What about green cards for citizenship in China
Foreign nationals working in China are usually given a one-year renewable work visa. A lot of paperwork is required for the annual renewal. To make it easier for foreigners living in China, a new immigration law is now being discussed.
Jonathan Steward came to Beijing in 2007 to work as a management consultancy manager. Like many other foreigners working in China, he was granted a one-year renewable work visa. A lot of paperwork is required for the annual renewal. "I could stay in China for 20 years if I kept working here, but under current law I would never become a resident of the country," said Steward. "Sometimes I feel like I'm not welcome here and that I should return to my home country at some point."
The number of foreigners allowed to stay in China for at least six months reached around 530,000 in 2007, the Ministry of Public Security announced. Entry to China has become easier in the past ten years, although it is still difficult for foreigners to get a long-term visa that is valid for up to ten years.
But that's something the government hopes to change through a new law that is being drafted. China does not allow dual citizenship, and until 2004 only a few foreigners were allowed to live in China for long periods without a visa. In 2004, China introduced the Alien Permanent Residence Permit for foreigners, which is the Chinese version of the Green Card, but so far only a few have access to it. People who have done excellent service for the country, have special skills, or invest large sums of money in cash can apply for a visa. Also, the spouses of Chinese citizens and permanent residents can get the visa. Businessmen with direct and stable investments (not less than $ 500,000) for three consecutive years can apply for a multi-year visa.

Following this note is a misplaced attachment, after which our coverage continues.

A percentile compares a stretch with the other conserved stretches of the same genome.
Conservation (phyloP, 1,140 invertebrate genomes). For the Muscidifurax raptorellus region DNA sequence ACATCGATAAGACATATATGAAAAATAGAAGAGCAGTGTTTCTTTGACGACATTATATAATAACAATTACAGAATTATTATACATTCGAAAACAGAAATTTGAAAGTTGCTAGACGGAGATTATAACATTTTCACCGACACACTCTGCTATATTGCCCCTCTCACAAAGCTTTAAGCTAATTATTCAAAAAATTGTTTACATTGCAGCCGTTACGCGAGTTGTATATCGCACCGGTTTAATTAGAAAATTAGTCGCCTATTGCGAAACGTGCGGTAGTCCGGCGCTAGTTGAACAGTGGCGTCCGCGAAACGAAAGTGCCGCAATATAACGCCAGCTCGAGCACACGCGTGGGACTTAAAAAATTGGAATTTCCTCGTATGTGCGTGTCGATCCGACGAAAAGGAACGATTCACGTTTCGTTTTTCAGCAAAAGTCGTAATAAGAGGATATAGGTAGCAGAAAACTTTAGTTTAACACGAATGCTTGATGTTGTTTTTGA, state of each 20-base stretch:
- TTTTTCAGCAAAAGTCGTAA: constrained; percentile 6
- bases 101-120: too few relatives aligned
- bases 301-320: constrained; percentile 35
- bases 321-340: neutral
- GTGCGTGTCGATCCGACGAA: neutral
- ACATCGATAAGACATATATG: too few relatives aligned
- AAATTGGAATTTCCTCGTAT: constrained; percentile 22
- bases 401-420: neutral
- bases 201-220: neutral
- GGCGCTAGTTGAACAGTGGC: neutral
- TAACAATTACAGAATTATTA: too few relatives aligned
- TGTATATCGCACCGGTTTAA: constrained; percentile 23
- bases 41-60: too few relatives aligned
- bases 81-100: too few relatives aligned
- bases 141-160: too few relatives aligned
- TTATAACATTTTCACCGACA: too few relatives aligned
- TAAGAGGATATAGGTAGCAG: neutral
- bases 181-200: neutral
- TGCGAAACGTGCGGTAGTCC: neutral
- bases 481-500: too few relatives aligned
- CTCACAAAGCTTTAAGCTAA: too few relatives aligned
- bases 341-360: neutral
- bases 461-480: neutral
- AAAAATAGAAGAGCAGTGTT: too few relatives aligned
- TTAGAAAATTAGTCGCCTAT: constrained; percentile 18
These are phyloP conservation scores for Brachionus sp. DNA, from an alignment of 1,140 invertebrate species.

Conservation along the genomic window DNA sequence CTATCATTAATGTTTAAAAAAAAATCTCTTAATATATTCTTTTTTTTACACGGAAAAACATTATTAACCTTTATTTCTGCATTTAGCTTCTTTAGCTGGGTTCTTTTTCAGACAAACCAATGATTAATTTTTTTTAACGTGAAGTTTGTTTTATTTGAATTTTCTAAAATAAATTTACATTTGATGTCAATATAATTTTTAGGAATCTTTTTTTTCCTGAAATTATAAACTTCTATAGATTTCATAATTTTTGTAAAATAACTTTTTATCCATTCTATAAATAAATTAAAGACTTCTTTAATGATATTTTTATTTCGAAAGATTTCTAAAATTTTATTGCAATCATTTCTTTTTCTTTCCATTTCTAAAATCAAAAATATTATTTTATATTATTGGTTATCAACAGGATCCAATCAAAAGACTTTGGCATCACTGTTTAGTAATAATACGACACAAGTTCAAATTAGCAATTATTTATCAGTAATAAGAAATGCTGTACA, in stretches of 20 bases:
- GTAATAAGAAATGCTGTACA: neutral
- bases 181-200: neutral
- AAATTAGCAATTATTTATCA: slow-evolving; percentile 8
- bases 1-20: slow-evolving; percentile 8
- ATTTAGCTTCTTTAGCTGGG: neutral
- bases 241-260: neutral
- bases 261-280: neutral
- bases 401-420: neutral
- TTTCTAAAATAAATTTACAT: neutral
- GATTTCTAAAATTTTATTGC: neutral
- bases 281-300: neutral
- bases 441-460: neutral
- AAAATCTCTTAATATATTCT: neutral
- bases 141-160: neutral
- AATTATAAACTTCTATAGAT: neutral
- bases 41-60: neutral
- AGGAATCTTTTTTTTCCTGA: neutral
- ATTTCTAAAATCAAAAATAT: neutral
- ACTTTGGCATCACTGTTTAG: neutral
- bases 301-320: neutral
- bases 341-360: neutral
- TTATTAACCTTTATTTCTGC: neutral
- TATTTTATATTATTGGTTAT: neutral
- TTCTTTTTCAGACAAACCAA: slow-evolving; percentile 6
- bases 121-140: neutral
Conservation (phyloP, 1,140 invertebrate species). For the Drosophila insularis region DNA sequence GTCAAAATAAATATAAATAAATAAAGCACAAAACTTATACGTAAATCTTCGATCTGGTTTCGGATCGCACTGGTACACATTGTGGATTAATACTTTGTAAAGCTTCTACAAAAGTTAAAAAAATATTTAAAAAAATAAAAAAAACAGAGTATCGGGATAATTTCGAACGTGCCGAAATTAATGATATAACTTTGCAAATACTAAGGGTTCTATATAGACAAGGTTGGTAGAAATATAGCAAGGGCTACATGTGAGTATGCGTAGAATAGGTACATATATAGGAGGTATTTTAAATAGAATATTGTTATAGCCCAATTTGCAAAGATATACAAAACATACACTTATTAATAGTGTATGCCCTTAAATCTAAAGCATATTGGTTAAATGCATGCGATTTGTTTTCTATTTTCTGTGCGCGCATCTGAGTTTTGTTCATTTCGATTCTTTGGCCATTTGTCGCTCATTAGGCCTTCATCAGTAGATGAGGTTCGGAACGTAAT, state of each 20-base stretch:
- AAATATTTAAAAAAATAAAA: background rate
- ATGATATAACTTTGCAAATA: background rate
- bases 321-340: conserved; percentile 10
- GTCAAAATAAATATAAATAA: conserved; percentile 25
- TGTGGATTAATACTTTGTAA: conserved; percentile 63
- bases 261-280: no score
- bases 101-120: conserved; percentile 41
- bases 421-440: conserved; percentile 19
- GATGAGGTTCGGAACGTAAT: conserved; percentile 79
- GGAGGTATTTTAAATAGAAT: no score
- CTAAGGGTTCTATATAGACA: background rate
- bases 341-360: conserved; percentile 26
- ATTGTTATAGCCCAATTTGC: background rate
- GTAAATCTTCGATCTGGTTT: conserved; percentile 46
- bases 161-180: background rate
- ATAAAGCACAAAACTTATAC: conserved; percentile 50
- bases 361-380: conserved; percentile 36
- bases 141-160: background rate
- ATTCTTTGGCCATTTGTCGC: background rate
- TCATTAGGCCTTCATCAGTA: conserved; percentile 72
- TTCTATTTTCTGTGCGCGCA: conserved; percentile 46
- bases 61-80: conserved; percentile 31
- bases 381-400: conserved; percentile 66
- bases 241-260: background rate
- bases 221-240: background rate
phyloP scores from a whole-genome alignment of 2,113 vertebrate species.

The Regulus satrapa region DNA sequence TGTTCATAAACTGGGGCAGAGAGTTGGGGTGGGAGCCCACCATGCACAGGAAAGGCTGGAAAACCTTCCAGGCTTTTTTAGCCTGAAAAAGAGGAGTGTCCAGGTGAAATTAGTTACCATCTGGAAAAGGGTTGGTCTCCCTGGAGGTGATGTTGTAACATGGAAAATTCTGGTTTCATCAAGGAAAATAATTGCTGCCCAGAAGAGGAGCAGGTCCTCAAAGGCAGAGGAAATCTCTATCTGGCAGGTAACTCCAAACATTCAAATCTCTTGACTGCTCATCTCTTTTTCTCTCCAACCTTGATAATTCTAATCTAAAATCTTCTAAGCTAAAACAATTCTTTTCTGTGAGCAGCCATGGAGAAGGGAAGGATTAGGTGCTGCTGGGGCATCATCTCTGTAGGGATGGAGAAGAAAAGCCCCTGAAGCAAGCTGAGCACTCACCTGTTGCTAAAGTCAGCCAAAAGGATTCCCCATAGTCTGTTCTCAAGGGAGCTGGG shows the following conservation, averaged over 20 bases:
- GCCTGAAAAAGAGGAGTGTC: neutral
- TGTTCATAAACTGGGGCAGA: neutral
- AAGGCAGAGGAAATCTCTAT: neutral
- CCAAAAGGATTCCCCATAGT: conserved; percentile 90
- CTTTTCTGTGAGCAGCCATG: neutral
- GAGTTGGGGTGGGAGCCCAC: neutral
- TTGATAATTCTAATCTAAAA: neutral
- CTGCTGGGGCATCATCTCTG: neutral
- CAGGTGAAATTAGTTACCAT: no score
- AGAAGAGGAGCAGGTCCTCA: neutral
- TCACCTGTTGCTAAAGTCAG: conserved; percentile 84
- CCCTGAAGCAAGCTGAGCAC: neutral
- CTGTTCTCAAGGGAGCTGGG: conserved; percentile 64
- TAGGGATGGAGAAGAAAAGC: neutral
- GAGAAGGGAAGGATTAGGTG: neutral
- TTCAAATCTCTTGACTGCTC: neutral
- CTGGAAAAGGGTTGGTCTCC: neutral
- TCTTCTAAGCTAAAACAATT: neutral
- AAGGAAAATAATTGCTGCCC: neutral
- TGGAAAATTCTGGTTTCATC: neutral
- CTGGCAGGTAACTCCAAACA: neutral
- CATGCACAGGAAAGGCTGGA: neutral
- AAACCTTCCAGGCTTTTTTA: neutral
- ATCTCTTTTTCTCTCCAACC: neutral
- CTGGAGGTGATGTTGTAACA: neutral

The regulations are considered by many to be too strict to attract skilled workers and keep them in China for a long time. This demonstrates China's conservative attitude towards foreigners, Ming Hai, US lawyer specializing in immigration law, told the Global Times. Less than 650 foreigners received a multi-year visa in 2005 - one year after the regulation came into force, according to Liu Guofu, law professor at the Beijing Institute of Technology.
In addition, China currently has no specific laws for the administration of foreigners in China, even for those who have a multi-year visa. The current regulations for foreigners are mainly under the regulations issued by the administration for entry and exit. "The current regulations are nowhere near enough to deal with the various problems foreigners face in China. Even with a green card, they cannot enjoy education or medical and social security benefits," said Liu Guofu. He went on to say that the regulations are in a chaotic state, some even contradicting each other.